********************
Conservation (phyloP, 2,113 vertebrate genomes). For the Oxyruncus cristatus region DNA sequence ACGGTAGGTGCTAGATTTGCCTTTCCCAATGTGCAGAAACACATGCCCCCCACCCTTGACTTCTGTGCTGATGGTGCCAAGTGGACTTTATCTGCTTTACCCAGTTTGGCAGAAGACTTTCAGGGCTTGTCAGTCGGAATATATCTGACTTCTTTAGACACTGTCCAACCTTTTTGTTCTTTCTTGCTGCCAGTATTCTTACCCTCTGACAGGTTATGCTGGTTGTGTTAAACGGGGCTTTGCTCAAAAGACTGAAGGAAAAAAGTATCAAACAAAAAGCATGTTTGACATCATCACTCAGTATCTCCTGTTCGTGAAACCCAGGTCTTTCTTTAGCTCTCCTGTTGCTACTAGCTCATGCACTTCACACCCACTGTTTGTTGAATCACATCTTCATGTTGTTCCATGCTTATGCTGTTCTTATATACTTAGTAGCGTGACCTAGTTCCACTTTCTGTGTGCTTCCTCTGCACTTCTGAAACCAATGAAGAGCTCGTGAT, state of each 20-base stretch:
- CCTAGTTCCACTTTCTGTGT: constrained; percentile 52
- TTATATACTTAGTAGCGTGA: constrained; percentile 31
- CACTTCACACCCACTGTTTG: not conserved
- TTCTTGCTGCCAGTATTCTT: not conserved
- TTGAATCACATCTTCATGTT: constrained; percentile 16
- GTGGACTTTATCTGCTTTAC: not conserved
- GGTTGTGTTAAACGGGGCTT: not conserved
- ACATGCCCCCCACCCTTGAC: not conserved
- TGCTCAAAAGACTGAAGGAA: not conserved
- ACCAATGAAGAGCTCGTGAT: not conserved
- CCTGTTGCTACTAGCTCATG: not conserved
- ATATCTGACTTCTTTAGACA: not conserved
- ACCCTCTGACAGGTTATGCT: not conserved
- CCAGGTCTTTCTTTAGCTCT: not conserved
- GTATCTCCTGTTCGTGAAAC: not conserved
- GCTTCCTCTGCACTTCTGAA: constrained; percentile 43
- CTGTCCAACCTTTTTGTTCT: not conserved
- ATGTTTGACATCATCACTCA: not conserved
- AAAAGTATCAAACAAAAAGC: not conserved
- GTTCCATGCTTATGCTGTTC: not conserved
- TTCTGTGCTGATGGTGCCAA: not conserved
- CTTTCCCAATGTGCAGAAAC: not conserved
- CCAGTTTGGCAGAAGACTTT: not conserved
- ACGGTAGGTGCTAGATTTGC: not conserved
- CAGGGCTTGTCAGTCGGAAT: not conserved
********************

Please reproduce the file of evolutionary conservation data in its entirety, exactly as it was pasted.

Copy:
Conservation (phyloP, 2,113 vertebrate genomes). For the Oxyruncus cristatus region DNA sequence ACGGTAGGTGCTAGATTTGCCTTTCCCAATGTGCAGAAACACATGCCCCCCACCCTTGACTTCTGTGCTGATGGTGCCAAGTGGACTTTATCTGCTTTACCCAGTTTGGCAGAAGACTTTCAGGGCTTGTCAGTCGGAATATATCTGACTTCTTTAGACACTGTCCAACCTTTTTGTTCTTTCTTGCTGCCAGTATTCTTACCCTCTGACAGGTTATGCTGGTTGTGTTAAACGGGGCTTTGCTCAAAAGACTGAAGGAAAAAAGTATCAAACAAAAAGCATGTTTGACATCATCACTCAGTATCTCCTGTTCGTGAAACCCAGGTCTTTCTTTAGCTCTCCTGTTGCTACTAGCTCATGCACTTCACACCCACTGTTTGTTGAATCACATCTTCATGTTGTTCCATGCTTATGCTGTTCTTATATACTTAGTAGCGTGACCTAGTTCCACTTTCTGTGTGCTTCCTCTGCACTTCTGAAACCAATGAAGAGCTCGTGAT, state of each 20-base stretch:
- CCTAGTTCCACTTTCTGTGT: constrained; percentile 52
- TTATATACTTAGTAGCGTGA: constrained; percentile 31
- CACTTCACACCCACTGTTTG: not conserved
- TTCTTGCTGCCAGTATTCTT: not conserved
- TTGAATCACATCTTCATGTT: constrained; percentile 16
- GTGGACTTTATCTGCTTTAC: not conserved
- GGTTGTGTTAAACGGGGCTT: not conserved
- ACATGCCCCCCACCCTTGAC: not conserved
- TGCTCAAAAGACTGAAGGAA: not conserved
- ACCAATGAAGAGCTCGTGAT: not conserved
- CCTGTTGCTACTAGCTCATG: not conserved
- ATATCTGACTTCTTTAGACA: not conserved
- ACCCTCTGACAGGTTATGCT: not conserved
- CCAGGTCTTTCTTTAGCTCT: not conserved
- GTATCTCCTGTTCGTGAAAC: not conserved
- GCTTCCTCTGCACTTCTGAA: constrained; percentile 43
- CTGTCCAACCTTTTTGTTCT: not conserved
- ATGTTTGACATCATCACTCA: not conserved
- AAAAGTATCAAACAAAAAGC: not conserved
- GTTCCATGCTTATGCTGTTC: not conserved
- TTCTGTGCTGATGGTGCCAA: not conserved
- CTTTCCCAATGTGCAGAAAC: not conserved
- CCAGTTTGGCAGAAGACTTT: not conserved
- ACGGTAGGTGCTAGATTTGC: not conserved
- CAGGGCTTGTCAGTCGGAAT: not conserved